Key Clinical Questions
How are diabetic ketoacidosis (DKA) and hyperosmolar hyperglycemic syndrome (HHS) diagnosed and treated?
How is hypoglycemia treated?
What are the causes of hypoglycemia in nondiabetic patients?
How is hypoglycemia avoided in the hospital?
Admissions with diabetic ketoacidosis as the primary diagnosis have increased over the past 30 years, with 140,000 recorded in the United States in 2009. However, mortality has been reduced to less than 5%. Hyperosmolar hyperglycemic syndrome is less common, but it is associated with a mortality of up to 11%, because of the greater age and comorbid conditions of the at-risk patient population.
Diabetic ketoacidosis arises in patients with absolute or severe insulin deficiency. The resulting hyperglycemia combined with an increase in counter-regulatory hormones, including glucagon, catecholamines, cortisol, and growth hormone, precipitate proteolysis and lipolysis. Lipolysis causes the accumulation of acidic ketones, and hyperglycemia leads to osmotic diuresis and electrolyte loss, precipitating the characteristic metabolic acidosis and severe dehydration.
Symptoms of DKA generally develop over a short period of time and include polyuria, polydipsia, and weight loss. Abdominal pain and vomiting are common with acidosis, and must be distinguished from an acute abdomen. Decreased mentation and deep labored Kussmaul respirations are advanced findings. Additional features of an intercurrent illness should be sought. Leukocytosis and hyperamylasemia are often detectable at presentation and normalize with treatment.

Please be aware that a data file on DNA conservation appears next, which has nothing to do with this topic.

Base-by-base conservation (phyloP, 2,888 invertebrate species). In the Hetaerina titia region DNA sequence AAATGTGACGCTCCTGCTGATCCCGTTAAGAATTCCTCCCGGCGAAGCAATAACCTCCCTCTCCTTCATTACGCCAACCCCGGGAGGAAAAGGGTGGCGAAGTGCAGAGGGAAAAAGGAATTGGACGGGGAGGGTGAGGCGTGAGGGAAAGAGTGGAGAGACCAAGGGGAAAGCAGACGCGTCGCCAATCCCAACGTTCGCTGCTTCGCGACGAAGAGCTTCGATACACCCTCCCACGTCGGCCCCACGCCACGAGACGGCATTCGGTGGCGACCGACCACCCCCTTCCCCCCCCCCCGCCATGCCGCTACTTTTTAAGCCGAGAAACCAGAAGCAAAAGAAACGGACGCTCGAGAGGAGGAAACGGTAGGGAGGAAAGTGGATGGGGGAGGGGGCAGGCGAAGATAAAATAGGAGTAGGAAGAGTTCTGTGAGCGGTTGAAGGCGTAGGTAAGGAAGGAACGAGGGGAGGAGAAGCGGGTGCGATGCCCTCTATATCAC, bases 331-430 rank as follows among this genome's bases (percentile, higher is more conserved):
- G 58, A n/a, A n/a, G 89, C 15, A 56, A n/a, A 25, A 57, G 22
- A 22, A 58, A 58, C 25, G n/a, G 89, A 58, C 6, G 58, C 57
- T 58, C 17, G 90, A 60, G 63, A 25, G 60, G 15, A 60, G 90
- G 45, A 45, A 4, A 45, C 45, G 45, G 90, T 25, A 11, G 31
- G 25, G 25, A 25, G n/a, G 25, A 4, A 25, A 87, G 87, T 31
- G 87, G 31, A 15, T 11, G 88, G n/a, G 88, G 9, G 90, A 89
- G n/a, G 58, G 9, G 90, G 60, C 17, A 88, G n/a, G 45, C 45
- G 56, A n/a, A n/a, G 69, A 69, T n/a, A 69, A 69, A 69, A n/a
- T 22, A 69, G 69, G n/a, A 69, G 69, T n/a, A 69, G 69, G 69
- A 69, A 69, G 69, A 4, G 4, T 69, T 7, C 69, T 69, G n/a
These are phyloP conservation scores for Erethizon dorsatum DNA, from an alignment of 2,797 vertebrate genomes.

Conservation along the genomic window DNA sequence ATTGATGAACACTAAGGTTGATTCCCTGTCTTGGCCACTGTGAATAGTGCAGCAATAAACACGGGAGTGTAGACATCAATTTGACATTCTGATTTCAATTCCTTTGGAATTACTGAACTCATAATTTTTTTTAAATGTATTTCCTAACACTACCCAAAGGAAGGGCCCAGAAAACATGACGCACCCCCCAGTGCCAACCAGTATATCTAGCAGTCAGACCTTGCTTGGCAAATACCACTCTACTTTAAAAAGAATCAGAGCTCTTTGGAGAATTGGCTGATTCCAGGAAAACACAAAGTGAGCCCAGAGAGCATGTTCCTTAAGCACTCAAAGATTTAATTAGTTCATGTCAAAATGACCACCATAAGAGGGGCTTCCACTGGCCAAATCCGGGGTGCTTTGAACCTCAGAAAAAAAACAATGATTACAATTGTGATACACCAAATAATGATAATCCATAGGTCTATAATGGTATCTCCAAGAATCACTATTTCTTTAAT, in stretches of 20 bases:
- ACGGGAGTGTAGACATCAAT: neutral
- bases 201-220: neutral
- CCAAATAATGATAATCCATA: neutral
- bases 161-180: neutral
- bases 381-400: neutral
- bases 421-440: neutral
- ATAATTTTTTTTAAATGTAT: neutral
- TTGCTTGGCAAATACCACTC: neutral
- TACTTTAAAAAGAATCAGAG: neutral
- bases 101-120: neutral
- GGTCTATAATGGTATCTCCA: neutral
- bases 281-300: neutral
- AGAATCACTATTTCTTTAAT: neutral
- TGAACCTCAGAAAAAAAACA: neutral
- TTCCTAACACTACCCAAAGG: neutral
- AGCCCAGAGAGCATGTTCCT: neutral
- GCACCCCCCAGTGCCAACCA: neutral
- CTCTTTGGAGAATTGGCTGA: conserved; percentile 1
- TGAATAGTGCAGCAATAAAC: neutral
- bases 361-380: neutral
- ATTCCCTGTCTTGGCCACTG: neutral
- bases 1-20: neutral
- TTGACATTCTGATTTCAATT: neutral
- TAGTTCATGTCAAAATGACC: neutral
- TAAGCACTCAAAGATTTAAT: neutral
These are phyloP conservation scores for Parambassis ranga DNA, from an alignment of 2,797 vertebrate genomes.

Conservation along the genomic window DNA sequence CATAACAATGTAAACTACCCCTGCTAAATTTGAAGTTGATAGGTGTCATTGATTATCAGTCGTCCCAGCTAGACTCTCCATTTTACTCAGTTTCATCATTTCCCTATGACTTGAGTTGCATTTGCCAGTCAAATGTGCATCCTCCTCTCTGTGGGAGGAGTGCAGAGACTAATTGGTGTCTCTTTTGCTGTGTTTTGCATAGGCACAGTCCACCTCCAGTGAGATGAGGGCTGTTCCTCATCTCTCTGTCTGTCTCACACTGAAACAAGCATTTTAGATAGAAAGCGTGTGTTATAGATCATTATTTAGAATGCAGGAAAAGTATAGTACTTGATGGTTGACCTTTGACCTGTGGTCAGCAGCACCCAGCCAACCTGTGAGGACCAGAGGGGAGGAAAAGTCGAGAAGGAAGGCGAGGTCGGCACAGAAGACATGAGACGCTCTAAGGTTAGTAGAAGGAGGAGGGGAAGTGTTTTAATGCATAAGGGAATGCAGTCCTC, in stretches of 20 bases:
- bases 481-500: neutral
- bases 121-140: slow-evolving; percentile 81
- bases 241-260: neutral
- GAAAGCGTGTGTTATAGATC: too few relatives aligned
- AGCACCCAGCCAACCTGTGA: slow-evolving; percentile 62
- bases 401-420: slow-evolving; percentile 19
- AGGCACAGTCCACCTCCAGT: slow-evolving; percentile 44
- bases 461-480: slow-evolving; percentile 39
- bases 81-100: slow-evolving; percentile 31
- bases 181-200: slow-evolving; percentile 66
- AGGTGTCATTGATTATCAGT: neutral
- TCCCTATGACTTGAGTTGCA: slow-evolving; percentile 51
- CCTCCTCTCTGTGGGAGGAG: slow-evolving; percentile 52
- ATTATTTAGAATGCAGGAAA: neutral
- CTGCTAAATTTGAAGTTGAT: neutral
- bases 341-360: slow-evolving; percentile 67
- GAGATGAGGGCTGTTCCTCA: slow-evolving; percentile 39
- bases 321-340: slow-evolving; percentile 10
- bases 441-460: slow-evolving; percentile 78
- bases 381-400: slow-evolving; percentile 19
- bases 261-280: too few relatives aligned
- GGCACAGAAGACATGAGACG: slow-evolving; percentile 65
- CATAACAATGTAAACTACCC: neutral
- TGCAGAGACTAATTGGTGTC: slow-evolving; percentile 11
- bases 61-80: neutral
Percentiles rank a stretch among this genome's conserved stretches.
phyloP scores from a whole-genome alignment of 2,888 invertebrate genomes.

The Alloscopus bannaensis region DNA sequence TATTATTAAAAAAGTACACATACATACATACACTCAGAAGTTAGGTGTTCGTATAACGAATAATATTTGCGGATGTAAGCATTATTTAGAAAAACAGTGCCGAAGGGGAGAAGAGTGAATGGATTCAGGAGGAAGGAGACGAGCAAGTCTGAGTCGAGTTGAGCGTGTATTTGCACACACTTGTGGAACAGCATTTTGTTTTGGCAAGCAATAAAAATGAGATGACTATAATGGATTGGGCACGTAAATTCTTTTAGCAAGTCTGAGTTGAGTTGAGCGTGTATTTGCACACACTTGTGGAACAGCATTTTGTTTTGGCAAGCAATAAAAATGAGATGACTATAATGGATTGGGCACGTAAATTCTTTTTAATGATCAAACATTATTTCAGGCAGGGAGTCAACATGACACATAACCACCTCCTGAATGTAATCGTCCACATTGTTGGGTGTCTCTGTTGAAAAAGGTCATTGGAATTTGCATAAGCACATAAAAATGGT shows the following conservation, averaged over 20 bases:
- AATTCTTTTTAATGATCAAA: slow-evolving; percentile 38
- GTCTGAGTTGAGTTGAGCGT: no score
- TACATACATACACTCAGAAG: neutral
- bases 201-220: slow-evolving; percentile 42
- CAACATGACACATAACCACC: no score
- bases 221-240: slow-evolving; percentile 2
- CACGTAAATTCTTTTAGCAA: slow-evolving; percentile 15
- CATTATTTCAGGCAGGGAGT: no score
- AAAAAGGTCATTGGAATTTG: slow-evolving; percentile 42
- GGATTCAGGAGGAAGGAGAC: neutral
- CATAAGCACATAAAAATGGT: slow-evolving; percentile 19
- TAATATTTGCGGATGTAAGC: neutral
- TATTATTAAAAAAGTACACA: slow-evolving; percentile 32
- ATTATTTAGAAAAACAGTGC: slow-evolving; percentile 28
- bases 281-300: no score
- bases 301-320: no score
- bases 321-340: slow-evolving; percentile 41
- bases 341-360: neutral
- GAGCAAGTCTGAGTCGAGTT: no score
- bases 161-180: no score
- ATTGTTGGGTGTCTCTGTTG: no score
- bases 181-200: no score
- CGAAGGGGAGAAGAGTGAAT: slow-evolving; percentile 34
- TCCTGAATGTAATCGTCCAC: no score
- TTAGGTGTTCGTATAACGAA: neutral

The diagnostic criteria for DKA include five laboratory conditions: plasma glucose greater than 250 mg/dL (13.9 mmol/L), anion gap of greater than 10 mEq/L, the presence of ketonuria or ketonemia, serum bicarbonate below 18 mEq/L, and arterial pH less than 7.30. Diabetic ketoacidosis is graded as mild, moderate, or severe, with increasing severity associated with lower pH and deterioration in mental status. Arterial blood gas measurement should be obtained at the outset; measurements of venous blood pH can be used to track the resolution of the acidosis thereafter. Typical laboratory findings at presentation of DKA are shown in Table 150-1.
TABLE 150-1Laboratory Values in Diabetic Ketoacidosis (DKA) and Hyperglycemic Hyperosmolar State (HHS) (Representative Ranges at Presentation) ||Download (.pdf) TABLE 150-1 Laboratory Values in Diabetic Ketoacidosis (DKA) and Hyperglycemic Hyperosmolar State (HHS) (Representative Ranges at Presentation)
| ||DKA ||HHS |
|Glucose,a mmol/L (mg/dL) ||13.9-33.3 (250-600) ||33.3-66.6 (600-1200) |
|Sodium, meq/L ||125-135 ||135-145 |
|Potassiuma,b ||Normal to ↑ ||Normal |
|Magnesiuma ||Normal ||Normal |
|Chloridea ||Normal ||Normal |
|Phosphatea,b ||Normal ||Normal |
|Creatinine ||Slightly ↑ ||Moderately ↑ |
|Osmolality (mOsm/mL) ||300-320 ||330-380 |
|Plasma ketonesa ||++++ ||+/− |
|Serum bicarbonate,a meq/L ||<15 ||Normal to slightly ↓ |
|Arterial pH ||6.8-7.3 ||>7.3 |
|Arterial Pco2'a mm Hg ||20-30 ||Normal |
|Anion gapa(Na – [Cl + HCO3]) ||↑ ||Normal to slightly ↑ |